That is how Mike and Fran were introduced to the DMCW community. They were part of a group from their church who cooked a meal for the DMCW once a month. Mike and Fran liked what they saw at the DMCW and started to volunteer at the house on a weekly basis. When space became available, they offered to join the community full time. With their children all raised and out of the house, Fran quit her $70,000 a year job at an insurance company in Des Moines, they sold their two-year-old house in Beaverdale, Iowa - a suburb of Des Moines. Mike kept his day job as a convenience store assistant manager and moved into the community in January 2000. They moved into the Ligutti House, a house that needed many repairs and lots of fixing up. And they have been a vital part of our community ever since, a Godsend in so many ways. Mike is the friendly and gentle giant in the community known for his chess playing efforts. When he's not working at the store, you're most likely to find him playing a chess game with one of the guests at Dingman House. Fran is a full time Catholic Worker. She takes a full load of house shifts for hospitality, organizes the different groups who cook our evening meals, is the editor of the via pacis and is beginning her walk as a nonviolent resistor to the war makers, been arrested a number of times and has spent one night in jail. She is also doing a great job as my main support person, putting out my email messages, keeping my checkbook, paying my bills and helping with correspondence and visiting list. It's like having my own executive secretary! She is the best!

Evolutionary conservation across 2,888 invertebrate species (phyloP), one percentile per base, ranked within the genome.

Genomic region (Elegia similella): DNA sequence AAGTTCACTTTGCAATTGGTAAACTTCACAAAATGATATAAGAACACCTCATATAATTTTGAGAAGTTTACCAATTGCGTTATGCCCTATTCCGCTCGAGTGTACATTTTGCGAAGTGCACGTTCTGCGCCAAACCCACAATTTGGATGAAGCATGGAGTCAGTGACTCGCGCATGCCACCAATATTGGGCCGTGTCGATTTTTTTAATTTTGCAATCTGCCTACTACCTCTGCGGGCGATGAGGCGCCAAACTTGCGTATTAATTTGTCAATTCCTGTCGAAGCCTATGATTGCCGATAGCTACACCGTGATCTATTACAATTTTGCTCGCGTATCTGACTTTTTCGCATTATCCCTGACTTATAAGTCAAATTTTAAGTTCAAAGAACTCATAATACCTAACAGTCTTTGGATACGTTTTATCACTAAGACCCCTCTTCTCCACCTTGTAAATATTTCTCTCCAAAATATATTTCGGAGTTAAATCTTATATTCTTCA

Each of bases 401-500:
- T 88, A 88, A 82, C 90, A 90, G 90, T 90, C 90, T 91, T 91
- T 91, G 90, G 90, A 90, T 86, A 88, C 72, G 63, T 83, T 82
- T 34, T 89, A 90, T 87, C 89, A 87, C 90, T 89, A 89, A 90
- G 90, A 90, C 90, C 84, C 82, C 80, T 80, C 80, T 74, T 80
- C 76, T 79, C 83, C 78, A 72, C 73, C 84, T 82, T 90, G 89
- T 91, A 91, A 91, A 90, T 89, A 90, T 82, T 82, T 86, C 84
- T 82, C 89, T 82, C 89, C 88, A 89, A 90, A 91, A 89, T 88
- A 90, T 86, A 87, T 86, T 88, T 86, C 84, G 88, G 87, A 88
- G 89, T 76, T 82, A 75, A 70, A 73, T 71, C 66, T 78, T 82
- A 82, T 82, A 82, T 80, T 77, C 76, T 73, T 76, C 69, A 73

Fran and Mike are like the pearl-searching merchant who, once the pearl of great price is found, sold everything they owned, including the pearl searching business, to buy the one pearl they were looking for. Matthew 13:47-50 The Parable of the Net Filled with Fish: Did you hear the one about the Southern Baptist minister who died and went to heaven's gate and when he met St. Peter, he said, I can't believe I'm finally here, please answer this question, I've been dying to know all my life, are there any Roman Catholics in heaven? St. Peter looked into his great book and said, No, there ainít no Roman Catholics here in heaven. The Southern Baptist minister gave a deep sigh of relief and asked, Are there any Episcopalians, Methodists, Lutherans or Presbyterians? St. Peter looked into his big book and said, No, none of these folks either. Now the Southern Baptist minister was really overjoyed and he asked just one more question. Are there any Pentecostals or Assembly of God folks here? St. Peter looked in his book and shook his head and said, Nope - none of them either. Now the Southern Baptist minister was beside himself with glee and said, Well then, just take me to my Southern Baptist friends. And St. Peter looked in his book and said, There ainít none of them up here either. The Southern Baptist minister was shocked and asked St. Peter, Then who is in heaven? Just the children of God, St. Peter said, and the friends of Jesus, Abraham, Mohammed, Buddha, Confucius and the Great Spirit.